But anyone who has even the most basic knowledge about drag racing will tell you that it’s not always that simple. Yes, the fastest Tesla on the market can gap most ICE cars on the market today, going down the quarter-mile. But if we’re talking about vehicles that were built exclusively for racing, then we have to reassess the situation. And going into today’s battle, you can’t help but expect the Tesla to be annihilated.
But let’s have a quick look at the specs for the two contenders. The Tesla is a P100D model, and that means the driver has access to 500 kW (670 horsepower) and 701 lb-ft (950 Nm) of torque. This is an AWD vehicle, so it should be fast off the line. Its main disadvantage is that it weighs almost 5,000 lbs (2,267 kg). And that’s bound to have it struggling to keep up with its opponent.
Because the Benetton Formula 1 car that they’ve brought forth for this race only weighs 1,157 lbs (525 kg). Even with the driver behind the wheel, this still has an amazing power to weight ratio, as its V10 engine is capable of delivering over 750 horsepower and 383 lb-ft (520 Nm) of torque to the rear wheels. The only way the Tesla can win this fight is if grip levels are terrible.
I’m guessing whoever is driving the F1 car won’t mess up, so ultimately Tesla fanboys might want to look away. We get to see the first run right as the video starts, and just as expected, the Tesla has a small lead going off the line. But once both vehicles are up to speed, the F1 car just teleports itself into first place. It manages to cross the quarter-mile (402 meters) finish line in 9.6 seconds, while the P100D needs an extra 1.2 seconds to do the same.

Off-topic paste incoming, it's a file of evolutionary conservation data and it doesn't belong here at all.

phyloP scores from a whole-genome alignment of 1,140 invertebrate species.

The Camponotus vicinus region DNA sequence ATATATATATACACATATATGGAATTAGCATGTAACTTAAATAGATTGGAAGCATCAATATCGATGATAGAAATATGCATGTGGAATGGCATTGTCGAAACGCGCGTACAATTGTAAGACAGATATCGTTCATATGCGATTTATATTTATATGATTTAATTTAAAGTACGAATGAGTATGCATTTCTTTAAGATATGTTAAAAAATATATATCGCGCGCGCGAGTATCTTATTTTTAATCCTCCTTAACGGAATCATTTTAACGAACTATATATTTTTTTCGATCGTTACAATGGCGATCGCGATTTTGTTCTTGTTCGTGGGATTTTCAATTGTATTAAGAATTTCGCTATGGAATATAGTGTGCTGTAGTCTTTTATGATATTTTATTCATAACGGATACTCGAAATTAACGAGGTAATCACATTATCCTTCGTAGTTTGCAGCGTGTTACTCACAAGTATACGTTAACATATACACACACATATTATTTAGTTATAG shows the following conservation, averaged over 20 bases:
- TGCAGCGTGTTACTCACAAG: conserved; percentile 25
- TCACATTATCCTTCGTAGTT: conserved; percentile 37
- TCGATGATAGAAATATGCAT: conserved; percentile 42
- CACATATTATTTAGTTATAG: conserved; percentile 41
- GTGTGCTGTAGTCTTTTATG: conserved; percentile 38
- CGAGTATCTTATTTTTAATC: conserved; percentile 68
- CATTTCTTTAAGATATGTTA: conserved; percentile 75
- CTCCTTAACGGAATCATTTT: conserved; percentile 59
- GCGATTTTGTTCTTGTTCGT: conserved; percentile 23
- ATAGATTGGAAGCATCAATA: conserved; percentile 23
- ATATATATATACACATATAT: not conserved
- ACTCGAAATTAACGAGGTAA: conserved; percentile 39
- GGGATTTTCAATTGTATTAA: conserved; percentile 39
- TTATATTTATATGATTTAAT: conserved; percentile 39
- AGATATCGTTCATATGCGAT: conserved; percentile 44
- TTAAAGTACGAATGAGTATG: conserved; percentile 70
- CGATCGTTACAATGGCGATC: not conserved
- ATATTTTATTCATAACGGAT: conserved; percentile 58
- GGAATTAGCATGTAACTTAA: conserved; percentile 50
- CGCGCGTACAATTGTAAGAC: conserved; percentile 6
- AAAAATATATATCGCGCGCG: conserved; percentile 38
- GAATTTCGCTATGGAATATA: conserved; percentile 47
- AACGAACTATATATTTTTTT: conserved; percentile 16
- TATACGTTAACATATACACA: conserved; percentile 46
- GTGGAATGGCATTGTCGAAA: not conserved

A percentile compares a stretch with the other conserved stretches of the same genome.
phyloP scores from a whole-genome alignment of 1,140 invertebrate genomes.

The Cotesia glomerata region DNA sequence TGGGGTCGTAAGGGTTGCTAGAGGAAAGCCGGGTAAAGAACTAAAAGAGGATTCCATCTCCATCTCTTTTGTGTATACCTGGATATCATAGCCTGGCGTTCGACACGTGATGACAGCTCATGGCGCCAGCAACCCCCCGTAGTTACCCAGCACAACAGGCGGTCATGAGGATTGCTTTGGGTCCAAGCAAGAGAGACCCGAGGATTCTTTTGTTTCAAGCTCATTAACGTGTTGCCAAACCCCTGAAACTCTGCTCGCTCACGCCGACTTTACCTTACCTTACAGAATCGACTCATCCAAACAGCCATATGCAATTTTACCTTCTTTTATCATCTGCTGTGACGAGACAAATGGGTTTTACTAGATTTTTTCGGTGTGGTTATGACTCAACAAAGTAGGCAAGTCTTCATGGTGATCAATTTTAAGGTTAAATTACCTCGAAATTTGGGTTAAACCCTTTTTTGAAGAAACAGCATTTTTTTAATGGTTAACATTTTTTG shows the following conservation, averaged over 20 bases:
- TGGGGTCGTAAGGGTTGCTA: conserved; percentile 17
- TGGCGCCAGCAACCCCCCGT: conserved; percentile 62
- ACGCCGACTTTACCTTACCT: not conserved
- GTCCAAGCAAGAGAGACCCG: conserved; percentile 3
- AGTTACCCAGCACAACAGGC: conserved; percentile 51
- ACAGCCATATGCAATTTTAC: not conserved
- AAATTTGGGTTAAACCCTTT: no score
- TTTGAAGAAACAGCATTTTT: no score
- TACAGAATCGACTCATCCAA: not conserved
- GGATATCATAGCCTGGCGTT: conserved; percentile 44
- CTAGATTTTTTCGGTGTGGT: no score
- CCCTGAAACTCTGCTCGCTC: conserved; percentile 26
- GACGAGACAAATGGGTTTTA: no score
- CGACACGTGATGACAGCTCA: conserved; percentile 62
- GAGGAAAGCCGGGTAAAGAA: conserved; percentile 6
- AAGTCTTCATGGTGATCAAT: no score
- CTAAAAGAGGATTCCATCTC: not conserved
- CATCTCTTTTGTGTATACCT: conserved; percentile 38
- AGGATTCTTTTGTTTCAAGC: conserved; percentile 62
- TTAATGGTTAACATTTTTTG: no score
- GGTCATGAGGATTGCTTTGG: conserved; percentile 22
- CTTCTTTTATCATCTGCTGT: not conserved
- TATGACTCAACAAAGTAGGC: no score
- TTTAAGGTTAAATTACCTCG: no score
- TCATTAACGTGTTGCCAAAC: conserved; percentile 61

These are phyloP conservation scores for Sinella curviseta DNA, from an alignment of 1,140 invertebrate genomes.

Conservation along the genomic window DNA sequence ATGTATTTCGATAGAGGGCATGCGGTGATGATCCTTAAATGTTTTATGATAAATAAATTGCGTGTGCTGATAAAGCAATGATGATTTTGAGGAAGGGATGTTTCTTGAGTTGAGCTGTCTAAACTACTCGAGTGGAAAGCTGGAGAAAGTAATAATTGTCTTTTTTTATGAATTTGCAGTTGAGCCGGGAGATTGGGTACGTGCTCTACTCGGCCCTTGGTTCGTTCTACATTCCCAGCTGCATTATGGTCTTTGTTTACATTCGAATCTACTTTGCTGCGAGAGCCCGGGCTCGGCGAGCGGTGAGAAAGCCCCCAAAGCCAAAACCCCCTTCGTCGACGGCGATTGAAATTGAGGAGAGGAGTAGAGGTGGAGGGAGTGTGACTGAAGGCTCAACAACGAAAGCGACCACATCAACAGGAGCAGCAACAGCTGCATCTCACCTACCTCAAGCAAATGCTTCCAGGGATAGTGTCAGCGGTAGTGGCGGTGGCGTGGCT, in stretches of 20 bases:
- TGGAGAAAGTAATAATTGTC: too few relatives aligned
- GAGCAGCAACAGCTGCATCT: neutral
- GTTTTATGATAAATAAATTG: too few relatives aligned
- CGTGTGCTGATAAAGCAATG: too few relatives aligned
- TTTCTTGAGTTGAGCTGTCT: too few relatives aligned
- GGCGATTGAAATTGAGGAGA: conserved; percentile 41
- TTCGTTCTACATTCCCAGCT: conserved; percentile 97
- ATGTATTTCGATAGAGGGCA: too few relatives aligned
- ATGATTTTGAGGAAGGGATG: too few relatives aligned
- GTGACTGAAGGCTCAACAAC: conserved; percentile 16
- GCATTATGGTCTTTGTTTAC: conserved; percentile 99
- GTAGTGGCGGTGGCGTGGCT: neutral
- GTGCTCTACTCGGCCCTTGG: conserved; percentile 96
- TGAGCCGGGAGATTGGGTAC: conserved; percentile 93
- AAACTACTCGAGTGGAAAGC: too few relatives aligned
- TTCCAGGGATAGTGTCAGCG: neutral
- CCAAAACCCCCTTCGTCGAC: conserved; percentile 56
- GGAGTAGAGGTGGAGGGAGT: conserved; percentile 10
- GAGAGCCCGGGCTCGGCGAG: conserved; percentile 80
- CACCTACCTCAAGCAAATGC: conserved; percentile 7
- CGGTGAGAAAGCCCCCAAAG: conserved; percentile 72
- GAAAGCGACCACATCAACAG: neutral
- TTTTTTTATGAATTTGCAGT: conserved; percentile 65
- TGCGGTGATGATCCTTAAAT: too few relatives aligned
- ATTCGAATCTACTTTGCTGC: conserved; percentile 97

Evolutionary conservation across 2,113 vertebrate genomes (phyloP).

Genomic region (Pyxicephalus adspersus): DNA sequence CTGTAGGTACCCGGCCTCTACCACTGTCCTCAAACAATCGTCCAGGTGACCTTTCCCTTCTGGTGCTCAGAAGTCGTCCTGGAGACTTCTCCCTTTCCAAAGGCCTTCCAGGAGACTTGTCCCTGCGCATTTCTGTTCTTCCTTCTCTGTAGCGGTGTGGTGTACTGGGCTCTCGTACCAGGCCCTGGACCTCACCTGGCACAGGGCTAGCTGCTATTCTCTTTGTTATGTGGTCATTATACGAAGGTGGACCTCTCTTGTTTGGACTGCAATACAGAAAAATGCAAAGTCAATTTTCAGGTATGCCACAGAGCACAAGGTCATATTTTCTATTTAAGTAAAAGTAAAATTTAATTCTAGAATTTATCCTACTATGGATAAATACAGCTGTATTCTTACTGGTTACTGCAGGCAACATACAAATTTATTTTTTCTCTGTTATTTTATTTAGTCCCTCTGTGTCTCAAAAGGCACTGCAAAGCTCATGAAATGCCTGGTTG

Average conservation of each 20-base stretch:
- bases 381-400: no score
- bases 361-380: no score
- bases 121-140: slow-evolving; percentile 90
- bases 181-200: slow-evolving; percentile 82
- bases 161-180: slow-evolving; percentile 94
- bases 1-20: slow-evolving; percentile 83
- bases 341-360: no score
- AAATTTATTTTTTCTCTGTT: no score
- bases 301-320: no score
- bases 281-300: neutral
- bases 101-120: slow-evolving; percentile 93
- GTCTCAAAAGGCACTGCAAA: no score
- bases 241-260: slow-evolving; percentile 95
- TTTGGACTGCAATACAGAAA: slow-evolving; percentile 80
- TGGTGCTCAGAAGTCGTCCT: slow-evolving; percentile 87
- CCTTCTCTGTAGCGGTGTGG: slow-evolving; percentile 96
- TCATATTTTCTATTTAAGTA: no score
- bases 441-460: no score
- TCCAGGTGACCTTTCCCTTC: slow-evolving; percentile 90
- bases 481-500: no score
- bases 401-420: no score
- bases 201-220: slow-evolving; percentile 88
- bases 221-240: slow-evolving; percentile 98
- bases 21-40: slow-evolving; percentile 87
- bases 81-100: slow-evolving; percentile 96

Seeing how this first run went down, I can only imagine what a Rimac Nevera would do to an F1 car if they ever raced against each other. For the second run, we get to see a rolling start, from 40 mph (64 kph). This time the Tesla is only in front for a fraction of a second before being obliterated again. For the third test, the two drivers have got a very interesting idea in mind.
They’re going to race from a standstill to 100 mph (161 kph) and back to a stop. Seeing that the Benetton car weighs next to nothing, it can stop on a dime. So it wins this third test hands down. We also get to see these two vehicles engaging in the Moose test. While the Tesla does a first attempt going at 55 mph (88 kph), the lighter F1 machine goes up to 65 mph (104 kph) from the start. Although the P100D takes out a cone, both cars passed the test. They continue to increase the speed for the next runs, but I won’t spoil the outcome for you.